Tuesday, April 6, 2021

NCCPR news and commentary round-up, week ending April 6, 2021

● What does it mean to destroy a family after confusing that family’s poverty with neglect? Two stories, one from Kansas City Star editorial writer Toriano Porter the other from Larua Ziegler of KCUR Public Radio examine one such case in Missouri.  I have a blog post about the many lessons from this case, with links to both stories. 

The Imprint takes a new look at Blind Removal Meetings as a way to curb racial bias.  On the one hand, new data suggest the decline in the proportion of Black children torn from their homes in Nassau County, New York, was neither as great nor as steady as originally reported.  On the other hand, Blind Removal Meetings also eliminate data suggesting family income – and that may help explain a dramatic decline in removals of children of all races.  (As you read the story, I think it’s most important to stay focused on all of the numbers, and not on the snide, sneering comments from a take-the-child-and-run extremist who essentially gloats about some of them.) 

● Both the Imprint story and the Missouri stories are built around cases that involve the widespread problem of taking children from victims of domestic violence – even though that was not the primary focus of any of them.  That’s one more indication of how widespread this particular horror, exposed so well by USA Today Network reporters in Florida, is across the country.  And NCCPR has some context on how this widespread practice hurts children. 

● The director of one of those awful parking place “shelters,” this one in Nebraska, claims he hears the cries of foster children.  But Melanie Williams Smotherman of the Family Advocacy Movement and I don’t think he really understands what they’re saying. We have an op-ed column about it in the Lincoln Journal Star.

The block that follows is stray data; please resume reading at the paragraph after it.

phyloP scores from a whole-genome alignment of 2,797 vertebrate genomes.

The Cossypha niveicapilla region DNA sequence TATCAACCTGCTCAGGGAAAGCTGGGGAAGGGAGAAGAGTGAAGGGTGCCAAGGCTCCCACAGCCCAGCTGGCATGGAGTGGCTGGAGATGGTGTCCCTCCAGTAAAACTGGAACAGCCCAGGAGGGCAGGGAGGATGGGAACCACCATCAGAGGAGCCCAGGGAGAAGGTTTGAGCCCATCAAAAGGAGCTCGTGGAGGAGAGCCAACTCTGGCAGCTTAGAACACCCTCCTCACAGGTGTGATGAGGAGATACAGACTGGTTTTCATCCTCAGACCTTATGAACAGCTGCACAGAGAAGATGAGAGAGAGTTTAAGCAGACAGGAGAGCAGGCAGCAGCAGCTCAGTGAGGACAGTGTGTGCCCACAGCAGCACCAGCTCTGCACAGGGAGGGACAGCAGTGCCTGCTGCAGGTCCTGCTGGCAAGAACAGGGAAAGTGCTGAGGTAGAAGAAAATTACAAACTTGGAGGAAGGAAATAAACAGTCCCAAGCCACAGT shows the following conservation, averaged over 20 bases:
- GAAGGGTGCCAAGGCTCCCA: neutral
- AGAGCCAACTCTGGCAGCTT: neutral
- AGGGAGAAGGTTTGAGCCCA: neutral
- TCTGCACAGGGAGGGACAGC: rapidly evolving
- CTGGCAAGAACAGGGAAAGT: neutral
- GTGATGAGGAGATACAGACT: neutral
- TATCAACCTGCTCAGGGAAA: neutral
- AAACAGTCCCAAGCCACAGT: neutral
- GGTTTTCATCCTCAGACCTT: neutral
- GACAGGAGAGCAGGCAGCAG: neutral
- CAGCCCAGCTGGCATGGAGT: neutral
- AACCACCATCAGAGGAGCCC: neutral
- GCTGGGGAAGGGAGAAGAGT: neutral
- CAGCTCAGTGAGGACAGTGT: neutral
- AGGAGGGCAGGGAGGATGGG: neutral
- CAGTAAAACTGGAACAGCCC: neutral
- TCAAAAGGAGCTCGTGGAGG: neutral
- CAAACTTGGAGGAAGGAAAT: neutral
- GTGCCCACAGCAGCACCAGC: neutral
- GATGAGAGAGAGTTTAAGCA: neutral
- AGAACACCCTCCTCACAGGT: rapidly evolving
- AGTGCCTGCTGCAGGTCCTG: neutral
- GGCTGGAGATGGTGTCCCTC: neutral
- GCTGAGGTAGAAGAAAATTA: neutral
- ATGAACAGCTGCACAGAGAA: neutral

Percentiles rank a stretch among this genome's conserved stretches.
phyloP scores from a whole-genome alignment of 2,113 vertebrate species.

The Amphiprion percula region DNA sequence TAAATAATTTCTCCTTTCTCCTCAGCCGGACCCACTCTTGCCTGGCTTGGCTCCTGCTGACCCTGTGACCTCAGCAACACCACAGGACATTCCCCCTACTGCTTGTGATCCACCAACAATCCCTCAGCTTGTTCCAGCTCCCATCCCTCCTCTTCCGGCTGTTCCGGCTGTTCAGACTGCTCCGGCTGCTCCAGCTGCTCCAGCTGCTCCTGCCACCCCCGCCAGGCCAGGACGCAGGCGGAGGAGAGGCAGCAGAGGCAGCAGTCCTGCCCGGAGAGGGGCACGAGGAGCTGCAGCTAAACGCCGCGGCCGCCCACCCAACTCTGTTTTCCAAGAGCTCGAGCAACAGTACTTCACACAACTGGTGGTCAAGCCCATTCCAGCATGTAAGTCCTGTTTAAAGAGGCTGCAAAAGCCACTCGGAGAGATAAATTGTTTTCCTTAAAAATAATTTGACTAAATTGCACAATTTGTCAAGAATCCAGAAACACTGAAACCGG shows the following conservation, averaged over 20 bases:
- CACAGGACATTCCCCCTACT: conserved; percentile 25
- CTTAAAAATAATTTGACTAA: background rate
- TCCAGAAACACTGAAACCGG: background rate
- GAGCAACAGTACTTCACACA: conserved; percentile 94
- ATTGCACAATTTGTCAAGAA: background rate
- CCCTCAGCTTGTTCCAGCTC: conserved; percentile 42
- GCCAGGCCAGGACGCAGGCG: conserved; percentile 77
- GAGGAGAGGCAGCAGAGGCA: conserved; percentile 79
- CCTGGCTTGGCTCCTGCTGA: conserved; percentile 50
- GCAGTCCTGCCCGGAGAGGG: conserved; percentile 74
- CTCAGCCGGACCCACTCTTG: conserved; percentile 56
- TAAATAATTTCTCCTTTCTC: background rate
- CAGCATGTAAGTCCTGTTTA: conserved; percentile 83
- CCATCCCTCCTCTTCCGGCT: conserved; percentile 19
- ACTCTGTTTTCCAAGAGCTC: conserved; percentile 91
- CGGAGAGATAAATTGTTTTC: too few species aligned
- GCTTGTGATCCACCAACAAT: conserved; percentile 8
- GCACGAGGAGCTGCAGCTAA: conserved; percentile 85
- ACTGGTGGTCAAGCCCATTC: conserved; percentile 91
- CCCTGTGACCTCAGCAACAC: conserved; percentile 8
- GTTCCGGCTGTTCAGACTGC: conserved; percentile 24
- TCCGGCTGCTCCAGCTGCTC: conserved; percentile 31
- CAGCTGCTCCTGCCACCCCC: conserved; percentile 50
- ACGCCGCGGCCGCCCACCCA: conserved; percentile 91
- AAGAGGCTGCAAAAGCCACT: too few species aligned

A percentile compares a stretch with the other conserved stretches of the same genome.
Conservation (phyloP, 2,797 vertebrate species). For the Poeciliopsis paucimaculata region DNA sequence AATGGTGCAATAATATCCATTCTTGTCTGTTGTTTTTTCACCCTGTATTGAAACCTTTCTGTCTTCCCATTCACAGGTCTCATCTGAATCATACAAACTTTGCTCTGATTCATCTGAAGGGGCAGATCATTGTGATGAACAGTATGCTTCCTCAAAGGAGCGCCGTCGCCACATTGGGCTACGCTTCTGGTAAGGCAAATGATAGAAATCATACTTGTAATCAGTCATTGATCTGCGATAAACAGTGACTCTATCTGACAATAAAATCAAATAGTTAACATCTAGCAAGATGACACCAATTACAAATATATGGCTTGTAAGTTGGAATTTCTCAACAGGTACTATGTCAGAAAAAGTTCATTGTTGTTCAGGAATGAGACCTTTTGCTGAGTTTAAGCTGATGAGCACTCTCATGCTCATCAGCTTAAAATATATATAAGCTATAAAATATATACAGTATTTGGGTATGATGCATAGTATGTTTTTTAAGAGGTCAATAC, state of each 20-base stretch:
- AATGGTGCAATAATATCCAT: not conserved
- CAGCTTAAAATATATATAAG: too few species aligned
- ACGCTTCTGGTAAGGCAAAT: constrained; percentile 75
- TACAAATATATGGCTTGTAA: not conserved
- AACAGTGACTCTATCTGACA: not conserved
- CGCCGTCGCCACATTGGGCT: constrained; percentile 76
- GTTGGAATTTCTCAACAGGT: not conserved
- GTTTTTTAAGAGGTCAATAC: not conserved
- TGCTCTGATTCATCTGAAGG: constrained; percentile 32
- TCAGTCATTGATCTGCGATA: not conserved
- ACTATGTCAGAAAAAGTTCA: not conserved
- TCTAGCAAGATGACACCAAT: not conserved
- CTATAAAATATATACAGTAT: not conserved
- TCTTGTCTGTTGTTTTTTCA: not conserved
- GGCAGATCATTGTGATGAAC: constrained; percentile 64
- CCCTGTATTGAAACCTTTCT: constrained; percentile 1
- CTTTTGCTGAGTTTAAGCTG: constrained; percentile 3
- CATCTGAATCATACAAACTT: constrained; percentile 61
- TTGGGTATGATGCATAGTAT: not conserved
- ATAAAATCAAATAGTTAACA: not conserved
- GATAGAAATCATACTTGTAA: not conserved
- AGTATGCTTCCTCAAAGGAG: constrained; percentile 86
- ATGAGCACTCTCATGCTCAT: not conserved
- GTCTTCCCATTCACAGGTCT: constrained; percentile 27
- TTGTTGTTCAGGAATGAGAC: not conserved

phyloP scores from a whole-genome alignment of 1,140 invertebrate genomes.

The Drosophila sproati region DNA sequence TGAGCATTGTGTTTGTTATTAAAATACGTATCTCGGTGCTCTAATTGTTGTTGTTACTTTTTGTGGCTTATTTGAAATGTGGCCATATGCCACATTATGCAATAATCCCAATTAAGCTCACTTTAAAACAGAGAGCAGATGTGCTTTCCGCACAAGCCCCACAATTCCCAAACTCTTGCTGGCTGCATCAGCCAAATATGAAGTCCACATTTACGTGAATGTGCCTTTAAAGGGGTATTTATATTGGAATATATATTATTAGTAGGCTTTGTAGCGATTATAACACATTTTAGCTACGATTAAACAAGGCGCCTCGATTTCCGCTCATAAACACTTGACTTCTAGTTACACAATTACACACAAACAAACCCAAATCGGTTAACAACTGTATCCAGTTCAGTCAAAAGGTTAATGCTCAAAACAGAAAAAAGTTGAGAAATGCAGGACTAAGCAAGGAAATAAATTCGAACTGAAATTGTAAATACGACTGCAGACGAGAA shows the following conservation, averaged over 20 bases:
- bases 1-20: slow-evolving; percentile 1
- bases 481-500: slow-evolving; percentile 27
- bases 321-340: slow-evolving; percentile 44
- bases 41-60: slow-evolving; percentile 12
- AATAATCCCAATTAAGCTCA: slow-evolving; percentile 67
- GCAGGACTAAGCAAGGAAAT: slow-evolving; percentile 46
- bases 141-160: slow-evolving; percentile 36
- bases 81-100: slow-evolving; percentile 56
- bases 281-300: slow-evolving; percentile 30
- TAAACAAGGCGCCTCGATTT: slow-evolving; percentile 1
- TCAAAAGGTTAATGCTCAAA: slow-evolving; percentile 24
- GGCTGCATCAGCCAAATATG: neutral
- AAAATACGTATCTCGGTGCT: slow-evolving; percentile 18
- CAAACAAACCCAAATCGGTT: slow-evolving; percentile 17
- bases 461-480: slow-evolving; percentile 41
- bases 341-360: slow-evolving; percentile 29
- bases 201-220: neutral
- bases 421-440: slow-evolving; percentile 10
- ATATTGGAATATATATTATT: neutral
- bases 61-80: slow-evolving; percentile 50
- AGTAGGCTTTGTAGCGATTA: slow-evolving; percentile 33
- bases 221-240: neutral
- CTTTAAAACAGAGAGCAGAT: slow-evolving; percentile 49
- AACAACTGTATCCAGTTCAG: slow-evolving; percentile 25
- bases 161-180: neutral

● Several state legislatures around the country are considering what can best be called “right to childhood” laws.  One of them is Oklahoma, where the Enid News & Eagle ties the legislation to a larger issue: As the editorial puts it: Poverty does not equal neglect

● The time when the perspective of organizations such as NCCPR is most needed is the time when it is hardest for a reader, or a reporter, to hear that perspective: after learning all about the worst child abuse some monsters -- and in this case that’s the right word -- inflict on children. So I’m grateful to Kim Strong and her colleagues at the York Daily Record for including NCCPR’s perspective in this story. (It's behind a paywall but they've got some good deals.) 

In an interview with NPR Julie Lurie of Mother Jones discusses her story about the real effects of COVID-19 on child welfare: prolonged delays in reunifying families and an ongoing mad rush to terminate parental rights. 

● What happens when a child has an illness and doctors don’t know what to do about it? Accuse the parents of child abuse, of course!  The San Diego Union-Tribune has a story about a lawsuit brought by a family alleging exactly that happened to them.  And Mike Hixenbaugh of NBC News, along with Keri Blakinger and Cayla Harris have a story on a bill that would make it a little harder to do this to families in Texas.  Hixenbaugh and Blakinger have done an extensive series of stories on these issues. 

● And finally, our annual reminder: If it’s April Fools, it must be Child Abuse Hype and Hysteria Month.